I needed a little time to recover from the conference. My brain’s still trying to process all the information I just took in.
My goal for the conference was to add a few new implements to my writing toolkit, instead, I ended up with an garage full. It was a high intensity, three day crash course in everything fiction. The biggest problem I had was trying to decide between all the interesting workshops taking place simultaneously.
I started early and took a class on revising the novel on Thursday evening. It was hands on, and nerve wracking. We went through exercises that helped focus on what our completed novels were actually about, how to dig into scenes from multiple points of view, and how to get to the core of our characters, how to free up the brain from the dreaded internal editor.
We had to read out loud as well. Writing skill ran the spectrum. One thing I learned here is that you have to be brave and willing to talk about your story, no matter what. No one judged you on your writing skill. The goal was to get to the next level no matter what level you were starting from.
This was the day I had been dreading. I couldn’t sleep because I was going over my pitch over and over as I lay in bed. I had to duck out of a couple of workshops to get to my pitch session and editing session.
I almost decided to cancel the pitch. I thought, what’s the worst that could happen? I should just do it and let you all know what not to do in a pitch session. So, a bit trembly, I sat down at the table and introduced myself, then babbled a bit about my story.
Guess what? She LOVED the idea! I ended up with a request for a partial, and that’s the only thing you can hope for in these pitch sessions. Actually, I still can’t believe that happened…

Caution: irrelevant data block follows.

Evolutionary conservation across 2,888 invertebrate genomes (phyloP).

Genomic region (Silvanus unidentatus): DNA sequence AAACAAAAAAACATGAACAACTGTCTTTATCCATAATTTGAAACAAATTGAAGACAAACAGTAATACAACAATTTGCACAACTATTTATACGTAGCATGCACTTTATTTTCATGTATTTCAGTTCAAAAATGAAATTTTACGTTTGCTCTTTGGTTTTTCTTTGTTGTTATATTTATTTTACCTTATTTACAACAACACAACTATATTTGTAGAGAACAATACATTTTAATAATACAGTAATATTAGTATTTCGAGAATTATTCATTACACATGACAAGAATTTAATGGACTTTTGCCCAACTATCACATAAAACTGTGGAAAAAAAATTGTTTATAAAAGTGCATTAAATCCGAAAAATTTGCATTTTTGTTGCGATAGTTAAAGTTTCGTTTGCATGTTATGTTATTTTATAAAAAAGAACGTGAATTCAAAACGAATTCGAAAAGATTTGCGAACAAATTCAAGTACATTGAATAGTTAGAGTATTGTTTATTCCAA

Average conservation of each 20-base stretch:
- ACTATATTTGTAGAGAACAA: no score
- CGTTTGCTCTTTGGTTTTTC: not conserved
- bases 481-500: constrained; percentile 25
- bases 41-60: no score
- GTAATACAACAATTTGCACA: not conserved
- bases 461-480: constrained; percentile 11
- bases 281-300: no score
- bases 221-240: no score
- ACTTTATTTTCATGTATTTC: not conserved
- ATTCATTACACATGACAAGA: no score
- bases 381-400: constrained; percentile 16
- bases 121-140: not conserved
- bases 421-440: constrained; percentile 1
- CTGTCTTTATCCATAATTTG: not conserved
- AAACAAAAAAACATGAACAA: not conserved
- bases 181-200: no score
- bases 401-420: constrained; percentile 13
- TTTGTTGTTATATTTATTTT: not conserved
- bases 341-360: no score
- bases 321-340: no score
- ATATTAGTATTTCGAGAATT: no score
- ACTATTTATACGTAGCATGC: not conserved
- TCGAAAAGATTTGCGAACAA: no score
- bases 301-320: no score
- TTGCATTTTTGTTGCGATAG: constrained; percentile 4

Um, so I guess here are my newbie’s pitch tips:
- Do your research! Go to the agent’s website and their agency’s website to see what kinds of books they represent. If you’re lucky you’ll find interviews they’ve answered online and you’ll know what types of stories they’re excited about and looking for right now. I was lucky enough to stumble across an interview where this particular agent answered explicitly what she wanted to hear in a pitch. I followed that format exactly.
- Don’t worry too much. Remember that the pitch is just supposed to answer two things: what is the book about? what makes your novel special? If you babble a bit, it’s not the end of the world as long as you can get those two things across.
Other than the pitch session, I also had a blue pencil/editing session. I took the first 3 pages of my novel and had them looked over by one of the presenting authors. He was super nice. I came out of the session with a new idea for where to start the first chapter and easing in the fantasy elements.
I also went to some excellent sessions that provided me with new perspective on how to make the story stronger, how to find the hook in each scene, how to add in back story, what should be in the first pages, techniques for creating memorable characters.
I was starting to feel the burn. I was tired, but I could finally relax and enjoy the workshops. Went to sessions on how to ramp up the tension in scenes, how to make dialogue more interesting, and another session on getting your manuscript polished and ready to send off.
This was a half day, but still packed with sessions. I went to one on fantasy, and one on writing queries/synopsis. The final keynote ended with a standing ovation. I think we all wanted to go home and start writing at that very minute.
The presenters were excellent, and all the conference goers were super friendly. I’m a bit of a shy person, but it was never hard striking up a conversation with other writers. You don’t need to do a pitch. You can choose what workshops to drop in and out of. It’s very flexible. If you ever have a chance to go to SIWC, I’d highly recommend it!